Past Places

New Smyrna Beach: Art & Artist Enclave (Fall 2016)

Charleston's Most Unique Low Country Dishes (Fall 2016)

Grab a Life Vest, Helmet, and a Paddle (Fall 2016)

Upcoming Exhibitions at the North Carolina Museum of Art (Fall 2016)

The Ultimate Staycay? A Homegrown Mediterranean Get-Away (Fall 2015)

Eight Uniquely Charlotte Experiences (Fall 2015)

Hitting the High Notes of Macon's Music Scene (Fall 2015)

Florida's North Peninsula (Fall 2015)

12 Reasons to Visit Huntsville, Alabama (Fall 2015)

Alabama's Captivating Capital (Fall 2014)

Exploring South Carolina Old 96 District (Spring 2014)

Weekend Getaway to Lake Charles, La. (Spring 2014)

Exploring Northwest Florida's Natural Side (Spring 2014)

Discovering the Lake Oconee Area (Fall 2013)

Cumberland Island National Seashore (Fall 2013)

The Best of Today's Waterpark Rides (Summer 2013)


Have a Southern Houseboat House Party (Spring 2013)

Take Flight: Yes, You CAN Get a Pilot’s License (Spring 2013)

Discovering Hollywood's Backlot (Fall 2012)

Color-Fall Tennessee (Fall 2012)

NASCAR 2012: Upcoming Events Around the South (Summer 2012)

RVacations (Summer 2012)

People Go Wild for Glamping (Summer 2012)

Best Beaches for Beach Bums (Summer 2012)

Heirloom Gardens (Spring 2012)

Unforgettable Experiences Await You at Select Registry Inns in the South (Winter 2011)

Golf with a Southern Drawl (Fall 2011)

Bring Rover on Over - Hotels That Want to Pamper Your Pooch (Fall 2011)

Cabana Mania! (Summer 2011)

Time to Plan for Summer Sleepaway Camps (Spring 2011)

He Said Golf, She Said Spa (Spring 2011)

Edu-Vacation Destination: Charleston, S.C. (Spring 2011)

Getting Your Adventure on in the Mountains (Spring 2011)

Freeze Action (Winter 2010)

No Ordinary Love (Winter 2010)

Spa Spectacular: The Natural Choice (Winter 2010)

Freestyle Mountain Adventures (Winter 2010)

Heirloom Gardens

It’s hard to resist a garden in the springtime, whether you’re planting your own, or visiting one of the beautiful public gardens around the South.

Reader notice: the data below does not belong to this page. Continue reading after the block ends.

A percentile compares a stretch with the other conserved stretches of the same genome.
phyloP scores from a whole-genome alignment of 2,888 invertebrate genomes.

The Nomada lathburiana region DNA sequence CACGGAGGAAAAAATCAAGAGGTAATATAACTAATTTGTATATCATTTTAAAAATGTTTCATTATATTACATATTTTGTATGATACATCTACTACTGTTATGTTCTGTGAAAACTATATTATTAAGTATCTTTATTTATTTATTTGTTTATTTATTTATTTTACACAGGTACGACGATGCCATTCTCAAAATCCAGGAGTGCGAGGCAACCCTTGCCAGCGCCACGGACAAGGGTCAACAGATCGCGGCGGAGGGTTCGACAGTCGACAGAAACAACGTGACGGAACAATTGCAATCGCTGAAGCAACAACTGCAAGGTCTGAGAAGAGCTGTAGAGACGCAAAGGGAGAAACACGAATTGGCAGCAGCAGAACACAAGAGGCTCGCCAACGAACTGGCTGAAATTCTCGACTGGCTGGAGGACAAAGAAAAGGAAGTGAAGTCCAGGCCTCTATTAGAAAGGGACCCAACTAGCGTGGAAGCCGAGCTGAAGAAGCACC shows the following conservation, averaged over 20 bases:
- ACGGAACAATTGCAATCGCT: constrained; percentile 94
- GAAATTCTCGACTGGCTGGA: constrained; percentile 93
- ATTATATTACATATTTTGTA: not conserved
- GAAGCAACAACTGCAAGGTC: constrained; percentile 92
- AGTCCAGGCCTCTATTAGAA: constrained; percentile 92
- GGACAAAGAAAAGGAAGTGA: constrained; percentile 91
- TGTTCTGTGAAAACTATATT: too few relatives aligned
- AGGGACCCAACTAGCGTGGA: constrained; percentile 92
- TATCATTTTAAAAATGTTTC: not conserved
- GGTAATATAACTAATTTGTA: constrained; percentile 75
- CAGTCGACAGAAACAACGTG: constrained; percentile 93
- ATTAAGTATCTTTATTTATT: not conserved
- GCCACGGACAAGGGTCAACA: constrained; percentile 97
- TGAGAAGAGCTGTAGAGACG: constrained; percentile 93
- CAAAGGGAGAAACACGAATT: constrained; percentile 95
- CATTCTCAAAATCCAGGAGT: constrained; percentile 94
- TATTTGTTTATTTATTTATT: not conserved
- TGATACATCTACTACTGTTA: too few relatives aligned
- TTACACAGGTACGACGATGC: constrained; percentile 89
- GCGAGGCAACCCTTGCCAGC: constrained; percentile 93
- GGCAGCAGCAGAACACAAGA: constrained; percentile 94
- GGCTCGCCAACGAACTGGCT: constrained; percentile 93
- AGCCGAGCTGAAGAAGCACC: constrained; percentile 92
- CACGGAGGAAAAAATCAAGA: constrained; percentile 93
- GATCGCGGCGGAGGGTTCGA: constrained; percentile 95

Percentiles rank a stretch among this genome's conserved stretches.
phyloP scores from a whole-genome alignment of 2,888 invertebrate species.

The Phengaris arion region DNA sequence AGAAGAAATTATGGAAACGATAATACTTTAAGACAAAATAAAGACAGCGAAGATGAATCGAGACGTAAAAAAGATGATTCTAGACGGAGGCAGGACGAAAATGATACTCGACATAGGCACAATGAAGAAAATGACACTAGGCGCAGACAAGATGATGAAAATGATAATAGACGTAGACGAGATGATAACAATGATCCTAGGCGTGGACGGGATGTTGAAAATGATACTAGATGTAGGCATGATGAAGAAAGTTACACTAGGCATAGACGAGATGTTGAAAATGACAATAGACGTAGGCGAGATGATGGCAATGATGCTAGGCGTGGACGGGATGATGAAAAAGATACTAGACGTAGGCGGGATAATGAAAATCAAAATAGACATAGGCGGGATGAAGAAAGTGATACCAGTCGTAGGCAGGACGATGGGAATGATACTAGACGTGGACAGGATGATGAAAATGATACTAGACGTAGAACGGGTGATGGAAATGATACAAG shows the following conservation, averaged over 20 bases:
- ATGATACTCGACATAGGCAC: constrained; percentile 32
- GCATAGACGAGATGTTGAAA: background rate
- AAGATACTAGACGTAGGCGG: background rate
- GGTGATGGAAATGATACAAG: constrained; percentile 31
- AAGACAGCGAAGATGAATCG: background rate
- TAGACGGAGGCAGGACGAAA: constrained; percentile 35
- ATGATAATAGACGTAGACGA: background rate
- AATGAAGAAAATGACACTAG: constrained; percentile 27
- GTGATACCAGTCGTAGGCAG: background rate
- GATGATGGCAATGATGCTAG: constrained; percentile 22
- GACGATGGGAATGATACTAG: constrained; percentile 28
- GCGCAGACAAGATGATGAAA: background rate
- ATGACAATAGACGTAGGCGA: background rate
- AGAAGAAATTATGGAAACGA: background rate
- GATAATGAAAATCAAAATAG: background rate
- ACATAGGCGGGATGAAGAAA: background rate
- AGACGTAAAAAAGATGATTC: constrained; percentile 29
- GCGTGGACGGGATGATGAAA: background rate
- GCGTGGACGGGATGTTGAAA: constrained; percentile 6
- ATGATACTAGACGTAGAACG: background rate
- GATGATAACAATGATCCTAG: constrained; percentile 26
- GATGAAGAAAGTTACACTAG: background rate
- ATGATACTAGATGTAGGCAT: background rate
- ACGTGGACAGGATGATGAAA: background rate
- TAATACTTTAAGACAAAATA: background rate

Heirloom gardens are becoming increasingly popular. If you haven’t heard of heirloom plants, they’re simply varieties that have been around for 50 years or more, earning them the nickname “living antiques.” They’re also open-pollinated, which means you can plant their seeds and get new plants that are almost identical to the parents. (You can’t do that with most modern hybrids.)

Heirlooms are the kind of flowers and vegetables that our ancestors grew, which makes them especially intriguing to history buffs. Gardeners are also growing them again because these antique flowers have rich perfumes, and heirloom foods offer delicious, old-fashioned flavor.  

Today’s hybrids have almost eclipsed heirloom plants, but you can still purchase their seeds and visit historic gardens to see them growing. Here are some of our favorite historic spots:

The Gardens at Monticello, in Charlottesville, Virginia. Thomas Jefferson’s magnificent estate was once a botanical showplace for vegetables, flowers, medicinal plants, and fruit trees from around the world. Jefferson’s flower gardens almost disappeared after his death in 1826, but they’ve been restored and are open to visitors. The Thomas Jefferson Center for Historic Plants collects, preserves, and sells many of the heirloom varieties you’ll see here. 1-434-984-9822.

Colonial Williamsburg, in Williamsburg, Virginia. You’ll find restive green spaces and lush, 18th century plantings at this historic site. Don’t miss the formally designed Governor’s Palace Garden or the simple, authentic kitchen garden. Walking tours and gardening talks are offered in the spring. 1-800-HISTORY.

Mount Vernon House and Gardens, in Mount Vernon, Virginia. Did you know our first president had a green thumb? George Washington designed the gardens at his Mount Vernon home with many unusual 18th century flowers, and planted an orchard with pear, apple, and—you guessed it—cherry trees.

Where to buy heirloom seeds for your garden:

Seed Savers Exchange – This non-profit has preserved thousands of heirloom varieties, many of which are offered for sale. 1-563-382-5990.

Park Seed Company – Known primarily for its hybrid seeds, Parks, based in Greenwood, S.C., also sells many heirlooms. 1-888-768-3476.

Tomato Growers Supply Company – Located in Fort Myers, Florida, this seed seller has a large selection of heirloom tomato, pepper, and eggplant varieties. 1-888-768-3476.

Lynn Coulter is the author of Gardening with Heirloom Seeds (UNC Press). Visit her blog at